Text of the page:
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74.  If an options exchange begins to trade other than on the first of February, May, August, or November, each other options exchange's capacity will be recalculated pursuant to Section V (d)(ii)(B) of the OPRA Plan, using data from the most recent capacity allocation, except that any options exchange that was qualified for, and election to receive, the fixed new exchange allocation in the most recent quarterly allocation, will receive a new exchange allocation.

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75.  Because a new exchange that has been operating for fewer than 270 days on the fifth business day following the end of a calendar quarter will make its election for the next allocation period, capacity will be allocated to new exchanges under this scheme for their first year of operation.

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76.  See SEC Order, supra note 4.

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77.  See, infra Section II.

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78.  For purposes of the formula, the term “customer contract” is defined as an options contract executed on an options exchange and cleared in a customer account at a registered clearing agency. See OPRA Plan, Section III (m).

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79.  The term “options class” is defined in OPRA Plan, Section III (n), and includes options on groups or indexes of securities.

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80.  See Proposing Release, Supra note 18.

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81.  See CBOE Letter; Phlx Letter; Susquehanna Letter; SIAC Letter; PCX Letter; ISE Letter; and Amex Letter.

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82.  On August 1, 2000, OPRA reported a one-minute peak of 3,581 messages per second. While this peak does not exceed OPRA's current capacity, in the recent past, the options exchanges have come dangerously close to exceeding OPRA's capacity. See Proposing Release, supra note.

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83.  On August 28, 2000, decimal pricing on 13 exchange-listed stocks, three of which were optionable, began trading in decimals. See letter from Joe Corrigan, Executive Director, OPRA, to OPRA Market Data Recipients, dated August 17, 2000. On September 25, 2000, however, 106 additional exchange-listed stocks, 33 of which are optionable, began decimal pricing. On November 1, 2000, all of the exchanges and the Commission will determine whether to convert all listed stocks and all options to decimal pricing on December 4, 2000. In addition, as of October 5, 2000, ISE had begun trading options on 141 of its planned 600 classes.

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84.  See Susquehanna Letter.

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85.  See Phlx Letter.

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86.  See Phlx Letter.

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87.  See ISE Letter.

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88.  See ISE Letter; PCX Letter; and Phlx Letter.

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89.  See Amex Letter; CBOE Letter; ISE Letter; Susquehanna Letter; PCX Letter; and Phlx Letter.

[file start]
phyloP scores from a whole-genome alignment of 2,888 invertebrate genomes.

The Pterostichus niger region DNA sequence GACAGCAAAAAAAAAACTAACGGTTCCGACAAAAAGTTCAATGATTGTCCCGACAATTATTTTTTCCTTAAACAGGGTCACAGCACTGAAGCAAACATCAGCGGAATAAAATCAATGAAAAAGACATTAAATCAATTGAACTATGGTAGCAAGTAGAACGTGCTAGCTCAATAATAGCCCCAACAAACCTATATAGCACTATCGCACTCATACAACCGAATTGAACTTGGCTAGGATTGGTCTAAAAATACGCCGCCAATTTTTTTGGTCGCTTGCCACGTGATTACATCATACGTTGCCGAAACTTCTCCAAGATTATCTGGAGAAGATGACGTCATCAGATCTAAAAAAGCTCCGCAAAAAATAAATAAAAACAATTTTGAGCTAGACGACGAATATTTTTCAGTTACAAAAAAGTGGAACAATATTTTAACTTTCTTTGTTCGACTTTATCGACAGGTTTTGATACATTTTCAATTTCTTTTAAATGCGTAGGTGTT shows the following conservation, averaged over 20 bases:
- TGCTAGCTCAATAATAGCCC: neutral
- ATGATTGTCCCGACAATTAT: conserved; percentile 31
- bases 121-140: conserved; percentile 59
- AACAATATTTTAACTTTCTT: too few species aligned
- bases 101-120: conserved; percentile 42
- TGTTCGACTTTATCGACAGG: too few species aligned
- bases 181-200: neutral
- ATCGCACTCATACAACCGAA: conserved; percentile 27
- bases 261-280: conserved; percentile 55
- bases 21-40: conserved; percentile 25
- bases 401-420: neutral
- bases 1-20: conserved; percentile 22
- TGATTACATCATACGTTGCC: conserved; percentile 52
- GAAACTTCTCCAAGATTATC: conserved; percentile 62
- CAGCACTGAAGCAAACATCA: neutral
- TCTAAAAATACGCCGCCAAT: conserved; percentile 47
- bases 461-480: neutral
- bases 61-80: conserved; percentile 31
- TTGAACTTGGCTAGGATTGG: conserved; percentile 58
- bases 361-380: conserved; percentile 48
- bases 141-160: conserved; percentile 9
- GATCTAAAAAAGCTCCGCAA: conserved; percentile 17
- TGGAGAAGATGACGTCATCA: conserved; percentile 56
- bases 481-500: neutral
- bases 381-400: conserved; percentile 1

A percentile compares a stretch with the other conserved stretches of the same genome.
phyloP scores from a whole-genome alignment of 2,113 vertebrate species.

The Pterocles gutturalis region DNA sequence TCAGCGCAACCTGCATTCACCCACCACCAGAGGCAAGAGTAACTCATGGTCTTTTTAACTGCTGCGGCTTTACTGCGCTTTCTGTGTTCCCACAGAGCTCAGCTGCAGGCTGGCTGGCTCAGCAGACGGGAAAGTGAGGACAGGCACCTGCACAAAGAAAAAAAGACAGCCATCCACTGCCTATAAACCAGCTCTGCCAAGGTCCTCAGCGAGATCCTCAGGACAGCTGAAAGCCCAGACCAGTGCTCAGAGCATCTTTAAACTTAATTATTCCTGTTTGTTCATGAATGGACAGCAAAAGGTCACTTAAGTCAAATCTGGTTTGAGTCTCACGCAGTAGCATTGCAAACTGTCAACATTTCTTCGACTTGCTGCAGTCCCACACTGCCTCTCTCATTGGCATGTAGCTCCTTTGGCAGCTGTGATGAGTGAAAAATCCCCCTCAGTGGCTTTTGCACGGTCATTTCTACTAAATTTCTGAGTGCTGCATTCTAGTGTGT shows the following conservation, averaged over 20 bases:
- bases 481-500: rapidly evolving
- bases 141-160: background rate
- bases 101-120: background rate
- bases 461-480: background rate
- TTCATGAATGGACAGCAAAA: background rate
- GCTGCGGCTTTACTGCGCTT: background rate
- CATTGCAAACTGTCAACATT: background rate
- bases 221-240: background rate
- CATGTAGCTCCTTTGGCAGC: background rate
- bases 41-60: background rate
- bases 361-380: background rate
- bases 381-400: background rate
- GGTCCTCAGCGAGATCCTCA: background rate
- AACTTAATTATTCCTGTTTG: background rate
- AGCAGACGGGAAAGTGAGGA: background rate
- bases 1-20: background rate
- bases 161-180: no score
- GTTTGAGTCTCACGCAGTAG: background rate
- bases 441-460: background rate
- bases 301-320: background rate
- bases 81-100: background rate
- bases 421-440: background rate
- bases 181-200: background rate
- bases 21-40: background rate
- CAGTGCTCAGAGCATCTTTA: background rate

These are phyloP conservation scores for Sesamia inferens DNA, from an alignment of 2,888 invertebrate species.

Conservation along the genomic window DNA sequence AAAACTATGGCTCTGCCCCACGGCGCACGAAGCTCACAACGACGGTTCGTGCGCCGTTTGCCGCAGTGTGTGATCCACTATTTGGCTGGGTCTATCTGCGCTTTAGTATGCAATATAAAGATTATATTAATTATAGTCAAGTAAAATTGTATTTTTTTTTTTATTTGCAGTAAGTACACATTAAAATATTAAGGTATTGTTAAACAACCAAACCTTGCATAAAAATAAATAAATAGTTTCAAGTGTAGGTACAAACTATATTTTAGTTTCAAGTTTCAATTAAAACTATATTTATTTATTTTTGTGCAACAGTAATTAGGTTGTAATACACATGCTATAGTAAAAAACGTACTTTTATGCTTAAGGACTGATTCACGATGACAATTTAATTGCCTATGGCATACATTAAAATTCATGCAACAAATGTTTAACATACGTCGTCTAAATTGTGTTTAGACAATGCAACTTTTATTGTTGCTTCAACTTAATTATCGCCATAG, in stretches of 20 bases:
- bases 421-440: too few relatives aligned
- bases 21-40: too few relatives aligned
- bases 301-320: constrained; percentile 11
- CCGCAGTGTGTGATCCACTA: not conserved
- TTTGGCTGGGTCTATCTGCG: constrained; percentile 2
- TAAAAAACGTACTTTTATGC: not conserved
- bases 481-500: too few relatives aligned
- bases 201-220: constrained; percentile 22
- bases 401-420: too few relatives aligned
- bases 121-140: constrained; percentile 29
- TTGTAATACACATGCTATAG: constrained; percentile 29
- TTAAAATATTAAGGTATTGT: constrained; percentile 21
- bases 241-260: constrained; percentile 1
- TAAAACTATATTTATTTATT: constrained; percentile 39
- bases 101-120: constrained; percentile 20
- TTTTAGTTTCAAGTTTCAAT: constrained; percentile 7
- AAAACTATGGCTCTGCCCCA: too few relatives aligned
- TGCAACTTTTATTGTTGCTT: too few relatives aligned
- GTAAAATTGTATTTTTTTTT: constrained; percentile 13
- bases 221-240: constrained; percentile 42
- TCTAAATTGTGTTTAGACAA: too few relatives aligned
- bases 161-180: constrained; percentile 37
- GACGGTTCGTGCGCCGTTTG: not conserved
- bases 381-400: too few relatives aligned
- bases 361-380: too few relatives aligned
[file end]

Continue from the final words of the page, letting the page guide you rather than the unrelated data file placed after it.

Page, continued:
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90.  As noted above, this year the options markets have had to agree, on six separate occasions, to allocate OPRA systems capacity. See Section II, Background, supra.

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91.  See SEC Order, supra note 4.

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92.  The Commission notes, however, that the options exchanges are already allocating existing OPRA capacity during peak periods on six occasions, while continuing to work on other short-term mitigation strategies. See supra note 4.

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93.  As discussed above, the options markets have reluctantly agreed on separate occasions to allocate existing OPRA capacity among themselves during peak periods through temporary amendments to the OPRA Plan. The capacity allocation used by the exchanges has been based loosely on the historical peaks experienced by each options market, and determined through negotiations among the markets.

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95.  See CBOE Letter; ISE Letter; Phlx Letter; and PCX Letter, supra note 66.

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96.  The commenters generally directed their specific concerns to the two alternative formulae proposed by the Commission in the Proposing Release. As discussed above, the Commission has determined to adopt a modification of the two alternative proposals. Therefore, this discussion is limited to the general comments raised concerning the competitive aspects of allocating OPRA capacity.

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97.  See Phlx Letter.

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98.  See CBOE Letter.

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99.  See ISE Letter and Phlx Letter.

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100.  See PCX Letter.

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104.  Securities Exchange Act 11Aa3-2, 17 CFR 240.11Aa3-2.

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105.  See Proposing Release, supra note 18.

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106.  See PCX Letter.

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108.  See PCX letter.

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109.  The amendments to the OPRA Plan would directly affect only the OPRA participants that operate options markets; namely, Amex, CBOE, ISE, PCX, and Phlx, none of which are small entities. See 17 CFR 240.0-10.

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110.  17 CFR 240.11Aa3-2(b)(2) and (c)(1).

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111.  15 U.S.C. 78k-1(a)(3)(B).

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[FR Doc. 00-30661 Filed 11-30-00; 8:45 am]

BILLING CODE 8010-01-U